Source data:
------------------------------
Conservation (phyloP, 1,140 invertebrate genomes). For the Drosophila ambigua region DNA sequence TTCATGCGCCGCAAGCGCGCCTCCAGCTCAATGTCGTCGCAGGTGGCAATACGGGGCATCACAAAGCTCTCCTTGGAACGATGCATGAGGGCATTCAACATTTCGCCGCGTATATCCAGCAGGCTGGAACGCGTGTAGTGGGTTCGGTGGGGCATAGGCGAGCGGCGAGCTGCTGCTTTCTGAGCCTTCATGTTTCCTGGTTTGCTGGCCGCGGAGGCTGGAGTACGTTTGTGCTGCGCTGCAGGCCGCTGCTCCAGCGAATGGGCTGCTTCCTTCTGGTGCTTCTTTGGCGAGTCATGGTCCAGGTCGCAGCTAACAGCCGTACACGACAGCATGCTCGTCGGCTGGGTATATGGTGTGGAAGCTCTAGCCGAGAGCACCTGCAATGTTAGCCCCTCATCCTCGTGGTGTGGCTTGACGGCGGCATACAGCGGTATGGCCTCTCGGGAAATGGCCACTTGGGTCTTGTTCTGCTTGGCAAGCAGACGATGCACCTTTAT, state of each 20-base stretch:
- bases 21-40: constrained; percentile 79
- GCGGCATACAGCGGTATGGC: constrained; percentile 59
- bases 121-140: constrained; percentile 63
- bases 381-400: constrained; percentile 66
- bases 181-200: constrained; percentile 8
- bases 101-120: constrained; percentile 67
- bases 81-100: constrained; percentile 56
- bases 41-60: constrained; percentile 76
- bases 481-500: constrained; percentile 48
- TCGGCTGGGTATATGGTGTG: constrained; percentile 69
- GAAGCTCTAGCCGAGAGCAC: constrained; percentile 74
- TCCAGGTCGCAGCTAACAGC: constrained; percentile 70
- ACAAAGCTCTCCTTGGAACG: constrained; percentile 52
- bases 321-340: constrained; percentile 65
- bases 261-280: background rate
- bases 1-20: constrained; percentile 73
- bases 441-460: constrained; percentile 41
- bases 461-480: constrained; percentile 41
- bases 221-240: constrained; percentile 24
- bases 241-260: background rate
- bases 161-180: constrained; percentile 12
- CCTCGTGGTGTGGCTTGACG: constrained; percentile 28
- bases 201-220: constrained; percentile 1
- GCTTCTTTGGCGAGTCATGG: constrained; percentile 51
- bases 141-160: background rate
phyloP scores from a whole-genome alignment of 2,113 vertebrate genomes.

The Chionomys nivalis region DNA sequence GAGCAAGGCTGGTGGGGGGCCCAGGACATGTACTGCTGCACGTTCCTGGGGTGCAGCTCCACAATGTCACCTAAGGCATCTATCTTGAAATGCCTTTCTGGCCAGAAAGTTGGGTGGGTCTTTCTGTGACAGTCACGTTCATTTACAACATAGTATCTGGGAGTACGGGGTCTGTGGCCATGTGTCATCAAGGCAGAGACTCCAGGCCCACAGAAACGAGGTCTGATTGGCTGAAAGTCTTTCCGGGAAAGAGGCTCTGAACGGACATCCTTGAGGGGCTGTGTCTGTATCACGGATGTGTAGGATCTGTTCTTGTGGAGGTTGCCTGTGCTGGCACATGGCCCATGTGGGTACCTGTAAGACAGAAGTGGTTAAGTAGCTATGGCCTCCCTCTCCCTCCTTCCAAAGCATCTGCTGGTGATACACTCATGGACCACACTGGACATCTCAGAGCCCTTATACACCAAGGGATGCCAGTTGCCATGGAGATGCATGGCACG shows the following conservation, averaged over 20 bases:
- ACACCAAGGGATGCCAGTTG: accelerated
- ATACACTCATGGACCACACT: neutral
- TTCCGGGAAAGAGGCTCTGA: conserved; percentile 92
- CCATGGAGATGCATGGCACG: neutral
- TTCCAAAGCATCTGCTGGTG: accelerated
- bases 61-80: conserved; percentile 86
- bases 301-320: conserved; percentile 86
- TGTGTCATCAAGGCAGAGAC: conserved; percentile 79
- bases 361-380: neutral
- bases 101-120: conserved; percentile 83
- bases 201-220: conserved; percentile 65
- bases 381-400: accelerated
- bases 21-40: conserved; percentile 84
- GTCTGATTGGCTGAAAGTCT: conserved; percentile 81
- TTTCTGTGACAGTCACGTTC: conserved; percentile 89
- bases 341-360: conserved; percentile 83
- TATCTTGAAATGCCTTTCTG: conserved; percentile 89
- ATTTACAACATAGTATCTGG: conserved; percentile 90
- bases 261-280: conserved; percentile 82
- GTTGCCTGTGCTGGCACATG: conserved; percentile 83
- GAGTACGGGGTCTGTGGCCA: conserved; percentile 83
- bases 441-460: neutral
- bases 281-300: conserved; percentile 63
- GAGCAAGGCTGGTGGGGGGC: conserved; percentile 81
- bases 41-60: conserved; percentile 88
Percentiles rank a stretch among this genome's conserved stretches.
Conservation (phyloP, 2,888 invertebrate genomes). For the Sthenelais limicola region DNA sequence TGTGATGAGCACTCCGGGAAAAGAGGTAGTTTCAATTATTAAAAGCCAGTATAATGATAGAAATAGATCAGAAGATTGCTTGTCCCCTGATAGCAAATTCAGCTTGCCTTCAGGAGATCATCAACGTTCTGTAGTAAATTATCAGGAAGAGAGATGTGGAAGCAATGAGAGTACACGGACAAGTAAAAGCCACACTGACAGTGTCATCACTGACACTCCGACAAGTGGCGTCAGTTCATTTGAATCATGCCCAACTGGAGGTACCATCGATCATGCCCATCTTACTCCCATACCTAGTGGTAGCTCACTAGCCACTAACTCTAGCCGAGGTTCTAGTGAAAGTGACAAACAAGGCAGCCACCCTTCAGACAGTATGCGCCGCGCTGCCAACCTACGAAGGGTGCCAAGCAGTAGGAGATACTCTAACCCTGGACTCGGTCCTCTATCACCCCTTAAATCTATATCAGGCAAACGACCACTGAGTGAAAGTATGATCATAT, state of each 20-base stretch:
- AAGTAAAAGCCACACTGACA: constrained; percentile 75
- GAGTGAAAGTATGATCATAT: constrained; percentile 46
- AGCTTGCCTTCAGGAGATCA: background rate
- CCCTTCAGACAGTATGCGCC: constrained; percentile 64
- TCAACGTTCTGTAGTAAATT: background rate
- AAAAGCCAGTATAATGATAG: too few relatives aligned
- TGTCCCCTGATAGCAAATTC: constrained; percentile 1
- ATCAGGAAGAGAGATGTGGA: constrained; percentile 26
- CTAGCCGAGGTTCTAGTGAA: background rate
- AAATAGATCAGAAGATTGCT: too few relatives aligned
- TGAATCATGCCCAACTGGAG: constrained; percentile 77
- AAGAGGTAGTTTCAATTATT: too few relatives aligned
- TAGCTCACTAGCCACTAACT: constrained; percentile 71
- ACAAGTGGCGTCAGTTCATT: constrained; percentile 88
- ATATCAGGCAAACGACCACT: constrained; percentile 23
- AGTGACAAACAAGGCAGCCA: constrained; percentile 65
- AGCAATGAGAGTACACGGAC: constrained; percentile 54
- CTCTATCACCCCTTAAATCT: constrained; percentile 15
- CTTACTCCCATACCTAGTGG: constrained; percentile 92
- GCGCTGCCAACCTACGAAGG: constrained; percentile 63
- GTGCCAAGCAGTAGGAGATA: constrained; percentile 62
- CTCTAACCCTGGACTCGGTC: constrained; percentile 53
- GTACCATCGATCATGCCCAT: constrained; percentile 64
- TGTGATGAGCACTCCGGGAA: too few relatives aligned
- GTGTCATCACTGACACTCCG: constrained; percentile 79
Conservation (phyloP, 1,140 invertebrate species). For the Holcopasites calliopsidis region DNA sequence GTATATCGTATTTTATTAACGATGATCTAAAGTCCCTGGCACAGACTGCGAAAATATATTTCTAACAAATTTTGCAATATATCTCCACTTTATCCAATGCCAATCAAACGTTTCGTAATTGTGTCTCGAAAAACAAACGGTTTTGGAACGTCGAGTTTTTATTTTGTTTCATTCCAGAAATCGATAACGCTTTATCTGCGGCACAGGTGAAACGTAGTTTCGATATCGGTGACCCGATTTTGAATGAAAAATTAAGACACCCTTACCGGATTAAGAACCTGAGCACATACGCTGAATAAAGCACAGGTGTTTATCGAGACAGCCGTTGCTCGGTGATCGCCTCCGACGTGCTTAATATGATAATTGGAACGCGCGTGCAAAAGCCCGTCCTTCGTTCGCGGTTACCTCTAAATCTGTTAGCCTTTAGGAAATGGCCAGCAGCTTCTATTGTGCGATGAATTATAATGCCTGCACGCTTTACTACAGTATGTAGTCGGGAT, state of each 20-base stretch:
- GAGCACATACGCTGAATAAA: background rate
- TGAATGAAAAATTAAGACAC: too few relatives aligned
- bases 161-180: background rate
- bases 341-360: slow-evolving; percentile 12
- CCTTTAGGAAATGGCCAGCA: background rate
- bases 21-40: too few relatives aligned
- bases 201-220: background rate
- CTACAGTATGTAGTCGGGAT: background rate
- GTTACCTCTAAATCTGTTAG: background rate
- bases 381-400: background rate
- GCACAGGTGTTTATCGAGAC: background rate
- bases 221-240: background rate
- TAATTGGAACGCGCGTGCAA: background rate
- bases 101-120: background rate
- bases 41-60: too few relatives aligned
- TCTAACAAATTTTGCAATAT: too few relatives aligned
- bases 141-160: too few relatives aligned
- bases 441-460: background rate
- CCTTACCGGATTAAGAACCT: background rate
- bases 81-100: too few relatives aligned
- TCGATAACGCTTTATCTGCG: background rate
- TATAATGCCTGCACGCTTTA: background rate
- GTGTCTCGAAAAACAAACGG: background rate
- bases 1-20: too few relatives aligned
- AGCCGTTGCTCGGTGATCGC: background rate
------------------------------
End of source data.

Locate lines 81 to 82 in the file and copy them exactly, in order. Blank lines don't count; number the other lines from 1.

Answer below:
Conservation (phyloP, 1,140 invertebrate species). For the Holcopasites calliopsidis region DNA sequence GTATATCGTATTTTATTAACGATGATCTAAAGTCCCTGGCACAGACTGCGAAAATATATTTCTAACAAATTTTGCAATATATCTCCACTTTATCCAATGCCAATCAAACGTTTCGTAATTGTGTCTCGAAAAACAAACGGTTTTGGAACGTCGAGTTTTTATTTTGTTTCATTCCAGAAATCGATAACGCTTTATCTGCGGCACAGGTGAAACGTAGTTTCGATATCGGTGACCCGATTTTGAATGAAAAATTAAGACACCCTTACCGGATTAAGAACCTGAGCACATACGCTGAATAAAGCACAGGTGTTTATCGAGACAGCCGTTGCTCGGTGATCGCCTCCGACGTGCTTAATATGATAATTGGAACGCGCGTGCAAAAGCCCGTCCTTCGTTCGCGGTTACCTCTAAATCTGTTAGCCTTTAGGAAATGGCCAGCAGCTTCTATTGTGCGATGAATTATAATGCCTGCACGCTTTACTACAGTATGTAGTCGGGAT, state of each 20-base stretch:
- GAGCACATACGCTGAATAAA: background rate